Nearly one month ago, a group of scientists, journalists, filmmakers, and artists boarded a research vessel and headed toward the blue waters and endless horizon of the Pacific Ocean. Clipboards in hand, this team set out to research, document, and clean up the world’s most polluted beach. Although it is in one of the most remote places in the world, Henderson Island’s East Beach was known to have had the highest density of debris of any beach in the world. That was, until this expedition.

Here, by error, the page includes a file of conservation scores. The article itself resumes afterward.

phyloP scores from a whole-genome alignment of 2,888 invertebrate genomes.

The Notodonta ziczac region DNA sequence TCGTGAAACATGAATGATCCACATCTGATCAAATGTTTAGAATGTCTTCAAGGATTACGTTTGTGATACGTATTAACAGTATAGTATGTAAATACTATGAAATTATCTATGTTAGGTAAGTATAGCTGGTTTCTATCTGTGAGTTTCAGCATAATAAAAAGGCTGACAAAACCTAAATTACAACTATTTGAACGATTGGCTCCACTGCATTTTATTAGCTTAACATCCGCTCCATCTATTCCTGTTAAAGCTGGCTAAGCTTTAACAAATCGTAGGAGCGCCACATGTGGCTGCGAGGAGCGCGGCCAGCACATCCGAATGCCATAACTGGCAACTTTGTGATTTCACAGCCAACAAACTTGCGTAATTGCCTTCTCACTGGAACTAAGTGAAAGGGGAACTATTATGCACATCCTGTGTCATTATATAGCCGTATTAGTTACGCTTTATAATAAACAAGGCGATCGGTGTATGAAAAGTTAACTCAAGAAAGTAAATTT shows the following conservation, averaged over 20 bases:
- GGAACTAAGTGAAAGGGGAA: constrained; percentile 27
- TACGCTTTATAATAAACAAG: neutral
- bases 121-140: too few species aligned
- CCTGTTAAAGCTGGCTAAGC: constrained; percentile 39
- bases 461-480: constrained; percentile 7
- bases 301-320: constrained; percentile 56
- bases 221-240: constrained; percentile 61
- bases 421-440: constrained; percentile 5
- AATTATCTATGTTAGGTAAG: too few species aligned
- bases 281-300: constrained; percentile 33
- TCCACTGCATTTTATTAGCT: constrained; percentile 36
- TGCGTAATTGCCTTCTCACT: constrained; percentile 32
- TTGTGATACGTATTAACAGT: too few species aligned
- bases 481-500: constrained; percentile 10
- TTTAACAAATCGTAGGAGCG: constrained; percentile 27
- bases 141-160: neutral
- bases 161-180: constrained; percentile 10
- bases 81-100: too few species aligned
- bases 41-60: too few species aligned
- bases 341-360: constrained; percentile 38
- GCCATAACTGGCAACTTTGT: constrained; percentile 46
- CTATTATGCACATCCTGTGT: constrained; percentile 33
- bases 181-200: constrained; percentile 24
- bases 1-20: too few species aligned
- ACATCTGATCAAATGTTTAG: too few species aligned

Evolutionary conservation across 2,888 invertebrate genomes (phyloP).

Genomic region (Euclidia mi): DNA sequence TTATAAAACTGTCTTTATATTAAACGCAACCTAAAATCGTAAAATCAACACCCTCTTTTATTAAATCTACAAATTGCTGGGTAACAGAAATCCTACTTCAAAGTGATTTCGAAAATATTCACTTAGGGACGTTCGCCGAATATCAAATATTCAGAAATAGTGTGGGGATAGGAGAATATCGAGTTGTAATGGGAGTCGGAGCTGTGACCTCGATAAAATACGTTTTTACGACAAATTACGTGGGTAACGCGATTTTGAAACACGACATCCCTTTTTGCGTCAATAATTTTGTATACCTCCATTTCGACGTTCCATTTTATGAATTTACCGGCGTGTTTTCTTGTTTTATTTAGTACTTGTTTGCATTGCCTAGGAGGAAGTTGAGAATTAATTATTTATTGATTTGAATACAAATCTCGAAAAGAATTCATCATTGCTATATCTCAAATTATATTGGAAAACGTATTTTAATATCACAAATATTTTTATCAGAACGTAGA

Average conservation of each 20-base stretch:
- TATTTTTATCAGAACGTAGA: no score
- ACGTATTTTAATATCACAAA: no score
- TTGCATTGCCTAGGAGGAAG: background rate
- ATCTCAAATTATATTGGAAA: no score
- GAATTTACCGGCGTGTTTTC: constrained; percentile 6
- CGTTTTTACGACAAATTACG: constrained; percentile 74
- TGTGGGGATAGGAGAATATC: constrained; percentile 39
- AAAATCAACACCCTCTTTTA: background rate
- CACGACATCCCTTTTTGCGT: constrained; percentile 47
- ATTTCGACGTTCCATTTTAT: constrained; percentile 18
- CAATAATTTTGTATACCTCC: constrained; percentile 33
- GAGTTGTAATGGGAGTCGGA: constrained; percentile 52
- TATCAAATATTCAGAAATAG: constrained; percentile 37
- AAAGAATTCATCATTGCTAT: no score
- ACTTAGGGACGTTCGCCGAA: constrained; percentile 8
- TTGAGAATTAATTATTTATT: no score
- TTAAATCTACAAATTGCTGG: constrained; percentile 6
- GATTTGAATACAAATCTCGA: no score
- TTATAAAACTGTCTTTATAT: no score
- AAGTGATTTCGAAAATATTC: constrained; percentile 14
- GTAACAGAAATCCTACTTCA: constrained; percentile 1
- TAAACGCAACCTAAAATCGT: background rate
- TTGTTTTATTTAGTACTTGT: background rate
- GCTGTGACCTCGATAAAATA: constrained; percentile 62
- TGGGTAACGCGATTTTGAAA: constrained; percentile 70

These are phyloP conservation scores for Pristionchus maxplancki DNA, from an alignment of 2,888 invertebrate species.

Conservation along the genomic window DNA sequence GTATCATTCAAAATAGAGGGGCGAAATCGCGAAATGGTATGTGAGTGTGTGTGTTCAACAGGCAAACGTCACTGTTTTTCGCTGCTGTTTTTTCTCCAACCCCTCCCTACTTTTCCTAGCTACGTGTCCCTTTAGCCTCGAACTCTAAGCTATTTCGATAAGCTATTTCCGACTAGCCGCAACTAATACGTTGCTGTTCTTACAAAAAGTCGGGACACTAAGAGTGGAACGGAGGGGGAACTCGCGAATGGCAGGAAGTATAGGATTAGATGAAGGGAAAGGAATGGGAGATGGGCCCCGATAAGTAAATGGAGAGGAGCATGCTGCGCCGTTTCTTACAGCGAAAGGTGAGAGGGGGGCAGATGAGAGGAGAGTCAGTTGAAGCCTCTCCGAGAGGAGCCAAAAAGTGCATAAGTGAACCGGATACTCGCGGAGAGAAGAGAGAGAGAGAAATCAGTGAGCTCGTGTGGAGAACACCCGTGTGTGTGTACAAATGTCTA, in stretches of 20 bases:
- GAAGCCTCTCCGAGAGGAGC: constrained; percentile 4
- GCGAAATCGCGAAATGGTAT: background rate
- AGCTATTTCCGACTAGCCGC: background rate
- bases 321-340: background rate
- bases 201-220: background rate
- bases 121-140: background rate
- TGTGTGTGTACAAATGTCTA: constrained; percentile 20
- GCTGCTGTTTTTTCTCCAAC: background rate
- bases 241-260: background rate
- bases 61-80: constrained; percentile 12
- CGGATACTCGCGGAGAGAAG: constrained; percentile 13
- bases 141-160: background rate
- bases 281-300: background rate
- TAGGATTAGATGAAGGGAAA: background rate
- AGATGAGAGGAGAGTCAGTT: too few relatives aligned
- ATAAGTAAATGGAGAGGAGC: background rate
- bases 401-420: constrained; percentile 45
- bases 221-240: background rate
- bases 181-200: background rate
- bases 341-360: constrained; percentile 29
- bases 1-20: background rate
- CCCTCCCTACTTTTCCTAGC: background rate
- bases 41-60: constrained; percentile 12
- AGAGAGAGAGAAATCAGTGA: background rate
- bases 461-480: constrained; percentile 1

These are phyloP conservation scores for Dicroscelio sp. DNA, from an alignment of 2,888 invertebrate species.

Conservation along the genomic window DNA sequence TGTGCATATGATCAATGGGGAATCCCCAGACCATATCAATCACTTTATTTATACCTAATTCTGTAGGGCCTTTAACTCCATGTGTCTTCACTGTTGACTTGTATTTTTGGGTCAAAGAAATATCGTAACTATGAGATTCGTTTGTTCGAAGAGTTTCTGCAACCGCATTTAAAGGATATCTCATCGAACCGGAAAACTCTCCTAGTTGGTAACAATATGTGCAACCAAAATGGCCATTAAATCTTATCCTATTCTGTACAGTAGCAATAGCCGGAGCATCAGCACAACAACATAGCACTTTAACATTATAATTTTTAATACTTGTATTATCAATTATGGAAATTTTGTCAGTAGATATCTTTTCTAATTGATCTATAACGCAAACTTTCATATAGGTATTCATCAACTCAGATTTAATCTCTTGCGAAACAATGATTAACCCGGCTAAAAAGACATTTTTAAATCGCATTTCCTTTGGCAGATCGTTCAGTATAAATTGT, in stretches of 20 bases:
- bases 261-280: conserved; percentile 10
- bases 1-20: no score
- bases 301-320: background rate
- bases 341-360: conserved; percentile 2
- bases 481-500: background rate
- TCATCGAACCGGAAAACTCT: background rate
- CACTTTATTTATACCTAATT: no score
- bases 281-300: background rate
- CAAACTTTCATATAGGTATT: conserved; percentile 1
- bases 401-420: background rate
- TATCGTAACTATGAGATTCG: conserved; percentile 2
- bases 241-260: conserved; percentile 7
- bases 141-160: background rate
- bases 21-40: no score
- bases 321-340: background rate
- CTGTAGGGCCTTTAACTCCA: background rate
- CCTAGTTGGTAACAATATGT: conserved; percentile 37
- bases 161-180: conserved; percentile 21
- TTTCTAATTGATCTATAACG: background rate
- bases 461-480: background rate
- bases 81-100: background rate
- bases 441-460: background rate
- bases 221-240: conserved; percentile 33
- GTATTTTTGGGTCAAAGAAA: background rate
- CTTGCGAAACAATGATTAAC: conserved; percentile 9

Travel 3,400 miles off the Chilean coastline to the middle of the Pacific Ocean, and you’ll see where the world has been hiding its dirty little secret. Henderson Island, one of the four Pitcairn Islands, is a UNESCO World Heritage Site that is almost never visited by people. There are no human inhabitants, no industrial facilities. The nearest settlement is on an island 71 miles away with a total population of 40. In fact, the Pitcairns are so small, their government is based in New Zealand, over 3,000 miles to the southwest. Yet despite its extreme isolation, this tiny, uninhabited island is home to the most polluted beach on the planet.